An Employee Assistance Program (EAP) can be extremely helpful for people who are employed and actively addicted or are recovering from addiction. If you’re currently employed and recovering from a substance use disorder, your employer may provide an EAP that you can use to access recovery support resources and treatment.
Substance Abuse in the Workplace
More than 70 percent of people struggling with drug or alcohol use disorders are employed.1 As a result, employers can no longer ignore the consequences of substance abuse in the workplace.
Although it is common in America, substance abuse in the workplace comes with many consequences and repercussions that affect the overall productivity and profitability of a company, as well as employee morale and culture. Some of the most common consequences of substance abuse in the workplace include:
- Decreased productivity
- High turnover rates
- Workplace theft
- Increased absenteeism
- Decreased quality of work
- More workplace injuries and fatalities
- Decreased employee morale, engagement, and trust
What is an Employee Assistance Program (EAP)?
Employee Assistance Programs are programs that are designed to help employees deal with issues that affect their job performance.2 This may include substance abuse problems, stress, grief, marriage problems, financial problems, and emotional or physical abuse, among other things.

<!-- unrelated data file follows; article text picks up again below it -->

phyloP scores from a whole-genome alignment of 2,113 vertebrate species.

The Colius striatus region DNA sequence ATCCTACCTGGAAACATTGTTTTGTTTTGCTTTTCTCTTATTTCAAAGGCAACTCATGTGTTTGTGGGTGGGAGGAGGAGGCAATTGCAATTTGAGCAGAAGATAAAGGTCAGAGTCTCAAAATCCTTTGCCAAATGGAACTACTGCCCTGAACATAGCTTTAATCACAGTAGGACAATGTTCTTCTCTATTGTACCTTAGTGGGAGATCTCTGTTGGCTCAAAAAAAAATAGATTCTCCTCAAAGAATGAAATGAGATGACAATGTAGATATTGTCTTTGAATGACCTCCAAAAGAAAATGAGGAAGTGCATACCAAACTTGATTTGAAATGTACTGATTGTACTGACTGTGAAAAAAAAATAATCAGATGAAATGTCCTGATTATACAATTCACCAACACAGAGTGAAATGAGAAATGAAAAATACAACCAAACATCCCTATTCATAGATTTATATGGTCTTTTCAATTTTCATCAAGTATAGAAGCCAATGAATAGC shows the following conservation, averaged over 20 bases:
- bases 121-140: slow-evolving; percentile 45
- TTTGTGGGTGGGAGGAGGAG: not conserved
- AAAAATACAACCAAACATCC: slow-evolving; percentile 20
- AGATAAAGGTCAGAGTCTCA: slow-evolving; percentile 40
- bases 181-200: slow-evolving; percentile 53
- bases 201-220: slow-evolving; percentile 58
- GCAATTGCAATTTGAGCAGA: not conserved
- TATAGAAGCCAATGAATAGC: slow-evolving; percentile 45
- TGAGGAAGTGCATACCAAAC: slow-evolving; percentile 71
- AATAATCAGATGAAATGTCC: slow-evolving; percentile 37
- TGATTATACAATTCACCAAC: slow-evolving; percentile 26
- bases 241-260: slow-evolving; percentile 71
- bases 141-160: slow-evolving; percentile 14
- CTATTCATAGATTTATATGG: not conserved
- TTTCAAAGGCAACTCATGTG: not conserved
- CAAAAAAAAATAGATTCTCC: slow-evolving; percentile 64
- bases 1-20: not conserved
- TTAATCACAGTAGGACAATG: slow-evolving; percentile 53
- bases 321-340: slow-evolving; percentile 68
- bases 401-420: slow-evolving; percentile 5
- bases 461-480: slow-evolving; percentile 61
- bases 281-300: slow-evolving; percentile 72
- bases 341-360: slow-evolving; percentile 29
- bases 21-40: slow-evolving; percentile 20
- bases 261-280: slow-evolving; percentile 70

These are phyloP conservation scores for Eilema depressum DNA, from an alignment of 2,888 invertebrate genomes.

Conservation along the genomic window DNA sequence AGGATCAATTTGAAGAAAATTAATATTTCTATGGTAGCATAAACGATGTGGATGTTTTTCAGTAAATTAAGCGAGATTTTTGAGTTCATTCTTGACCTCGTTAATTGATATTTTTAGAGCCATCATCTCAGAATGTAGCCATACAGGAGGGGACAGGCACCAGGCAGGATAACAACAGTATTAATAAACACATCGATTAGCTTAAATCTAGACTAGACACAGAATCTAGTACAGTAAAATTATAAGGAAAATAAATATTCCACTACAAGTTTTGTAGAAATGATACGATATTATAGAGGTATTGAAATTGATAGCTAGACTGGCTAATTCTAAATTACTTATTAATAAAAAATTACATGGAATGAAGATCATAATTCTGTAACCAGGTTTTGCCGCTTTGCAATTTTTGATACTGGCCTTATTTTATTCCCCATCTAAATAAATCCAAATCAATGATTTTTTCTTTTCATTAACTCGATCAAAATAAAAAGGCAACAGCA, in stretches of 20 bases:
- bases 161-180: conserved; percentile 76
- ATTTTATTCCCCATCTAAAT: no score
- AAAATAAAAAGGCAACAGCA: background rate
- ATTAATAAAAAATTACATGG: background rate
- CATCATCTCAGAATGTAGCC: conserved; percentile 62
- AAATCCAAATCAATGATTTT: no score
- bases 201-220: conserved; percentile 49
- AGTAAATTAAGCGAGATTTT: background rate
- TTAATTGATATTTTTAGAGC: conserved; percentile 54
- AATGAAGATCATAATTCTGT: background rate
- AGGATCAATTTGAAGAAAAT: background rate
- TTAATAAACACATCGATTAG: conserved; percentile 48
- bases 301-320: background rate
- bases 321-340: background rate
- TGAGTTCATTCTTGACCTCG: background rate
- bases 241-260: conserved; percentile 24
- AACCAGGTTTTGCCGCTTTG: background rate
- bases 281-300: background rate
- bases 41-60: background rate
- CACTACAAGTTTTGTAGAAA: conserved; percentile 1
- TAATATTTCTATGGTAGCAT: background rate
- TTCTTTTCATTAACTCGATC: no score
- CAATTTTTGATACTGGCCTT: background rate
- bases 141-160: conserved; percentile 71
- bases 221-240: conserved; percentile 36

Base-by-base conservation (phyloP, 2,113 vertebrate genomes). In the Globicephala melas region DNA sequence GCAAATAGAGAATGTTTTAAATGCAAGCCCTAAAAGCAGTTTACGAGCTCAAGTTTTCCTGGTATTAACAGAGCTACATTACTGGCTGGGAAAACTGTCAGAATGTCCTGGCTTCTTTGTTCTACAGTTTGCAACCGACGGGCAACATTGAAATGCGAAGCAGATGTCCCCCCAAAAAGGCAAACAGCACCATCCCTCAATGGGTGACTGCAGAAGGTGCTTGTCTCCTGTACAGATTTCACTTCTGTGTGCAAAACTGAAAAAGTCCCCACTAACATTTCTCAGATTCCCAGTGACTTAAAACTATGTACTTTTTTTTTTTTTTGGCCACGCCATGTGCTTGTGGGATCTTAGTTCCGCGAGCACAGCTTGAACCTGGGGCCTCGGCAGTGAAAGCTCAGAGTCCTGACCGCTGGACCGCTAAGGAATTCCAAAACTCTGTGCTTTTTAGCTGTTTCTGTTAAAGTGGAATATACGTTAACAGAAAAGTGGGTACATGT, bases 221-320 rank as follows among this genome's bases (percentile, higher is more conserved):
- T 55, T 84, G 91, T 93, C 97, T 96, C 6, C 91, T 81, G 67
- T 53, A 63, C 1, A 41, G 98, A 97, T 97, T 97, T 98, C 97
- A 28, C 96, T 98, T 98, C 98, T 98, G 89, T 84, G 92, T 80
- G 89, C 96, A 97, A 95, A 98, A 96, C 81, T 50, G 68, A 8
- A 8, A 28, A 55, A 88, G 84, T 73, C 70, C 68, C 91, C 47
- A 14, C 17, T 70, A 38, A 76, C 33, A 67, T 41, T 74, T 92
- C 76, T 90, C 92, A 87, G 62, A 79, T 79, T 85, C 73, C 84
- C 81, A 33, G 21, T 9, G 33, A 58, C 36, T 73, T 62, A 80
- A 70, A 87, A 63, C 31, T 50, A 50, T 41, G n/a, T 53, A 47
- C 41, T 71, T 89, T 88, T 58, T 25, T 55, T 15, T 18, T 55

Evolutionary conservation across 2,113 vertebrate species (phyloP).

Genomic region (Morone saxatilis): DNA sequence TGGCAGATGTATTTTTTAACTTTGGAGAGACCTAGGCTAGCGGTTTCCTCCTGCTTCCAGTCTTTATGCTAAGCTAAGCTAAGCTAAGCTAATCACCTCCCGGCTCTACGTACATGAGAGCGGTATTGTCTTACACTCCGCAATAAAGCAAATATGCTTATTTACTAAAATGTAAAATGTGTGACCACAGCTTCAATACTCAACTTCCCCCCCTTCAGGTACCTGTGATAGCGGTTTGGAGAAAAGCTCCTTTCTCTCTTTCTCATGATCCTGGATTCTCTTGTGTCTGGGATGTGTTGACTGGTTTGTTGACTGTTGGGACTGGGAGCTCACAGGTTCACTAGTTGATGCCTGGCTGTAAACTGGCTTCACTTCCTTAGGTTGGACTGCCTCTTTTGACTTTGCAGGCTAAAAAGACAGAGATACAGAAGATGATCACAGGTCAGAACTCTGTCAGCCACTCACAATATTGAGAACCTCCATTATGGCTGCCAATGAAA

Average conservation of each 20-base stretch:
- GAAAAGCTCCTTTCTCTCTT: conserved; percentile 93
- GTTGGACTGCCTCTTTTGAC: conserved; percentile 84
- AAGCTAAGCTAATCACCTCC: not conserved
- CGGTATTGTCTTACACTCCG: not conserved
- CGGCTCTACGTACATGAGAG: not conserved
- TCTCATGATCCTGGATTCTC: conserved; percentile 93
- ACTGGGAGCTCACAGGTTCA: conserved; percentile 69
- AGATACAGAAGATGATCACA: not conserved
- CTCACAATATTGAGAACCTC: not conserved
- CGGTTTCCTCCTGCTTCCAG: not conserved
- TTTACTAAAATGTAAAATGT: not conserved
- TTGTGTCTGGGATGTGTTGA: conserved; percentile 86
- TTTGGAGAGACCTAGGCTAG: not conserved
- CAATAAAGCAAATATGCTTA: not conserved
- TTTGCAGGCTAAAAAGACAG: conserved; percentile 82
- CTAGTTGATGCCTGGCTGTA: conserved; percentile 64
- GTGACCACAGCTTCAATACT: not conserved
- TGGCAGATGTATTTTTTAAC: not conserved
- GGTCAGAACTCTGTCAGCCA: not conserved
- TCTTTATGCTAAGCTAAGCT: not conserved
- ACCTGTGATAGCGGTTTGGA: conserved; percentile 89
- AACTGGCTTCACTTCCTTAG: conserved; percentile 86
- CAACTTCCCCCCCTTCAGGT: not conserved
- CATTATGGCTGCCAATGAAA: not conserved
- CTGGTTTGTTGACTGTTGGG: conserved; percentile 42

EAPs are employer-sponsored, confidential, and voluntary. They are also often free for employees and are included in a health benefits program. Employers are usually highly motivated to offer an EAP because it helps prevent the negative side effects of substance abuse in the workplace and reduces costs associated with that.
According to the Substance Abuse and Mental Health Services Administration (SAMHSA), there are several different types of EAPs.3 They include:
- Internal EAPs: The EAP professionals work on-site, within the workplace.
- External EAPs: The EAP professionals work outside of the workplace. Employees and their family members access the services with a toll-free phone number.
- Blended EAPs: Employees have access to both in-house EAP representatives and external representatives.
- Management-Sponsored Programs: This type of EAP is exclusively sponsored by management instead of a union or both management and a union.
- Member Assistance Programs: This type of program is provided by a union and the structure and type of services can vary greatly.
- Peer-Based Programs: This type of program provides services through peers and coworkers, although it is less common than conventional EAPs.
According to the Society for Human Resource Management, 77 percent of employers offer an EAP to their employees.4 This statistic not only demonstrates the fact that employers are beginning to have an increased understanding of personal issues that affect job performance, but also that providing access to treatment services is an effective way to reduce the related negative side effects.
If you’re struggling with chronic relapse or substance abuse problems, an Employee Assistance Program provides you with the opportunity to work with treatment representatives and your employer to develop a long-term addiction treatment plan that encompasses your job schedule and responsibilities. If you need to take a leave of absence to complete an addiction treatment program, doing so through your employer’s EAP can help you keep your job and also make the transition back to work a smooth one.